Study species.— After several revisions, Lampronycteris (Chiroptera: Phyllostomidae, Phyllostominae) is now treated as a monotypic genus (Wetterer et al. 2000). L. brachyotis is distributed from southern Mexico to the Brazilian Amazon basin including Trinidad. It occurs from sea level up to 525 m (Medellín et al. 1985 and references therein). For our study, all tracked bats were captured on BCI at a day roost in a hollow trunk of a Dipteryx panamensis (Fabaceae) tree in old secondary growth (about 100 years). The exit hole was at ground level and the conical cavity inside the tree was about 5 m high with a basal area of 0.7 x 1 m. At least 200 bats roosted in the tree, including mostly L. brachyotis, but also some Trinycteris nicefori, and a few Carollia perspicillata (Phyllostomidae).

To estimate range size and use, we radiotracked 9 individuals (5 adult nonreproductive females and 4 adult males) chosen from a total of 85 captured individuals (39 females, 46 males). For each individual we documented sex, age, condition of teeth (pointy, worn) and wing membranes (no, few, many scars), reproductive status, mass (to nearest 0.5 g; 100-g spring balance, Pesola, Baar, Switzerland), length of forearm and tibia (to nearest 0.5 mm; metal ruler), and number and type of ectoparasites (Diptera: Streblidae; Acari; Table 1). Our data on morphology, reproductive condition, and parasite load are concordant with literature data (Medellín et al. 1985).

View this table:
Table 1

Mass and measures of size of 85 adult Lampronycteris brachyotis on Barro Colorado Island, Panama.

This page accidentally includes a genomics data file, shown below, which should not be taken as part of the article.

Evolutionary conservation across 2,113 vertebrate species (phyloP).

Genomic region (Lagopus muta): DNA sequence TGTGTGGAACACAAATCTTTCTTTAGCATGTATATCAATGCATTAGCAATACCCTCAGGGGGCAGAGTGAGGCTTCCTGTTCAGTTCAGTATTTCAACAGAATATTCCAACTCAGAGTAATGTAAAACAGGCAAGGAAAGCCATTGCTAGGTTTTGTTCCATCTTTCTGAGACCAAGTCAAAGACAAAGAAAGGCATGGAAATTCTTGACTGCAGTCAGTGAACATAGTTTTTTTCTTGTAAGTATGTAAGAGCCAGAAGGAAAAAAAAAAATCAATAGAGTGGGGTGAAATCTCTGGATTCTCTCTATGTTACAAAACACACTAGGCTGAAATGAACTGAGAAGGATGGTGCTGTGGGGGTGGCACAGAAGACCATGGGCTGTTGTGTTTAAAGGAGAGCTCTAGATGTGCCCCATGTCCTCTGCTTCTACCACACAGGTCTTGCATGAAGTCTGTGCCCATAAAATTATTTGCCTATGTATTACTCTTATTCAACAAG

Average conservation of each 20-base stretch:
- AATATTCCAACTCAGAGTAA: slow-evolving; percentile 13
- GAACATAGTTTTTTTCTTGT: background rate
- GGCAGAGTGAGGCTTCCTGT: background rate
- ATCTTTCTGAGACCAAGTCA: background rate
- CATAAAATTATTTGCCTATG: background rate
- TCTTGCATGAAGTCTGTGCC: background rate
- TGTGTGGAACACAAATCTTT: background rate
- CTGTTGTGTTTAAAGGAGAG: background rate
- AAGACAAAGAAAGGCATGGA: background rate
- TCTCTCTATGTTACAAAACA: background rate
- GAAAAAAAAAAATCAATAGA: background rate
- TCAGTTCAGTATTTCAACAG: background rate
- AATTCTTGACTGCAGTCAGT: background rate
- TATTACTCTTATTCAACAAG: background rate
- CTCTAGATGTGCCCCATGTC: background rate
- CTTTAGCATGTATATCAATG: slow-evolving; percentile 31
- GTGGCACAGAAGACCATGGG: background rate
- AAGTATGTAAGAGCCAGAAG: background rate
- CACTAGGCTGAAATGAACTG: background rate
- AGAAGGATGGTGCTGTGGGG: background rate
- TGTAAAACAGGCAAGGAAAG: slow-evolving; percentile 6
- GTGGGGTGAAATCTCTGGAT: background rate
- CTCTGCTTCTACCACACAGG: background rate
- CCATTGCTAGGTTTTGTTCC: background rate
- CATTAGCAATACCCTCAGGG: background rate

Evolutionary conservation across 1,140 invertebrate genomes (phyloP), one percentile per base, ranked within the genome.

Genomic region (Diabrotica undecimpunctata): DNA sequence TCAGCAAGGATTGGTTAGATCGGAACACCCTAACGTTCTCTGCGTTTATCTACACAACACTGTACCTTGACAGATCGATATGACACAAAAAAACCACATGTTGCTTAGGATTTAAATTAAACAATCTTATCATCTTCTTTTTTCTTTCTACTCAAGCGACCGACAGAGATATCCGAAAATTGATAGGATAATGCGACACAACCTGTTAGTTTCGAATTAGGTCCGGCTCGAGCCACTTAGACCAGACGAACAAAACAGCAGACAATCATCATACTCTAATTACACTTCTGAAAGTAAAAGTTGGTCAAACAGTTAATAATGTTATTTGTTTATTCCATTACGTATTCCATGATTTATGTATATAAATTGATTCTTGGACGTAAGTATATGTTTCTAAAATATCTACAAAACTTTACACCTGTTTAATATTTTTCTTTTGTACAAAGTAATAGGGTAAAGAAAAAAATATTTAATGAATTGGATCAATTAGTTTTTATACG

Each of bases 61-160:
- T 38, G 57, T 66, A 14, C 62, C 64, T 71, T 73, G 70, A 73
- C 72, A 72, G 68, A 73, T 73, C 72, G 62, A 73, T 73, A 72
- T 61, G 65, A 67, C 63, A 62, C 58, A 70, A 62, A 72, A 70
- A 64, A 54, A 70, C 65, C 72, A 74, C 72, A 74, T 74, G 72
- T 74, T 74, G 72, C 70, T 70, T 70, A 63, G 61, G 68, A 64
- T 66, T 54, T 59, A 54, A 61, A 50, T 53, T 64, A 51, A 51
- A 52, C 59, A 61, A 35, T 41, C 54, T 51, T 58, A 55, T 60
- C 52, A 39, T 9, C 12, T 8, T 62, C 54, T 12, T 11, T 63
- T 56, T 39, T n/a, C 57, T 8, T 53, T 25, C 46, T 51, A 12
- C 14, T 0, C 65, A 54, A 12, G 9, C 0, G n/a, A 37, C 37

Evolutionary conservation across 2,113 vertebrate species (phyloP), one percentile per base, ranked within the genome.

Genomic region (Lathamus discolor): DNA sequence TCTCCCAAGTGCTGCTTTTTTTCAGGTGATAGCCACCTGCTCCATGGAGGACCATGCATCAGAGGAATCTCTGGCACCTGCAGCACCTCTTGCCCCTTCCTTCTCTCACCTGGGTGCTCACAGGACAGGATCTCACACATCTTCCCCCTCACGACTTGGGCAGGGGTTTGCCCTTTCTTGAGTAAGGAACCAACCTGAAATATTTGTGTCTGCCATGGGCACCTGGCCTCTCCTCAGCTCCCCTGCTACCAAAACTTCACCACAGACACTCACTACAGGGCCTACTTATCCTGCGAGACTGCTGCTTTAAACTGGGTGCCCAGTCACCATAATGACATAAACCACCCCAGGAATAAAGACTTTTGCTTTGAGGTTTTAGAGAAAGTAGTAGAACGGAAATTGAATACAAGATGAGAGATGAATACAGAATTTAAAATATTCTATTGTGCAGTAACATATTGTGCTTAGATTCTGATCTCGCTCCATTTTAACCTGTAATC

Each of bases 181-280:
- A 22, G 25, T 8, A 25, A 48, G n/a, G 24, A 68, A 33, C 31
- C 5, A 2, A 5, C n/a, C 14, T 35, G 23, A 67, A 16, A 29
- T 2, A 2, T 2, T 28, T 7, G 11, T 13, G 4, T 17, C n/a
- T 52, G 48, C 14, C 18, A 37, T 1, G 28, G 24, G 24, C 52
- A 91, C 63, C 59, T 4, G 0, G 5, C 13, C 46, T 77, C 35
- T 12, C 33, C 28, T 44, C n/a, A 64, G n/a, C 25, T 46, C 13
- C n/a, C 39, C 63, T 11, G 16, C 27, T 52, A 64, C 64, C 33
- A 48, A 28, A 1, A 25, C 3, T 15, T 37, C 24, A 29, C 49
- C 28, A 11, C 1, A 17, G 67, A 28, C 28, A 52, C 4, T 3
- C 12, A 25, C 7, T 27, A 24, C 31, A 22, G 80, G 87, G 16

CharacteristicMalesFemales
X ̄± SEnX ̄± SEn
Mass (g)12.6 ± 0.34012.5 ± 0.338
Forearm (mm)39.1 ± 0.23840.4 ± 0.335
Tibia (mm)17.5 ± 0.13818.2 ± 0.135
Testis length (mm)4.3 ± 0.319
Testis width (mm)3.0 ± 0.216
No. of ectoparasites1.5 ± 0.3281.9 ± 0.420

Telemetry.—We used small transmitters (BD2-AP, Holohil Systems, Carp, Ontario, Canada; mass 1.038 g ± 0.02 SD), which represent 6.9-9.4% of the mass of the bats. Using a hand-held antenna (5-element Yagi, Wildlife Materials, Carbondale, Illinois) and a Yaesu receiver (FT-290R II, Wagener Telemetrieanlagen, Cologne, Germany), the range of transmitters within the forest was up to 300 m in contrast to open space, where signals could be detected up to 2.5 km. After fur was clipped, radiotransmitters were glued onto bats' backs with surgical glue (Histoacryl, Braun Surgical, Melsungen, Germany). Tagged bats (females [designated F1–F5] and males [designated M1– M4]) were released at their day roost within 2 h after capture. We collected data beginning the night after capture for 1 individual at a time as long as the transmitter lasted (4–7 days). Two observers were in continuous radio contact (Yaesu FT-26, Wagener Telemetrieanlagen) with each other during tracking. To assess spatial size and use, we triangulated each bat's position by taking simultaneous bearings at 3-min intervals. Intervals were shortened only when bats rapidly changed their position. Bearings were taken from trails within the forest and from boats attached to fixed positions in the lake (stumps, buoys), and located with a global positioning system (TSC1, precision 1 m, Trimble, Sunnyvale, California). Positions of tracked bats were located acoustically by assessing each signal's intensity (bearing error, 7–12°). To ensure accuracy, we avoided small (0-15°) and large (165– 180°) bearing angles between the 2 observers. Transmitters were equipped with a mercury position switch that provided information on the bats' activity through changes in the repetition rate of the signal at a precision of 1 s. We defined the activity phase to be the time between the 1st emergence of L. brachyotis from the day roost in the evening until the last entry in the morning.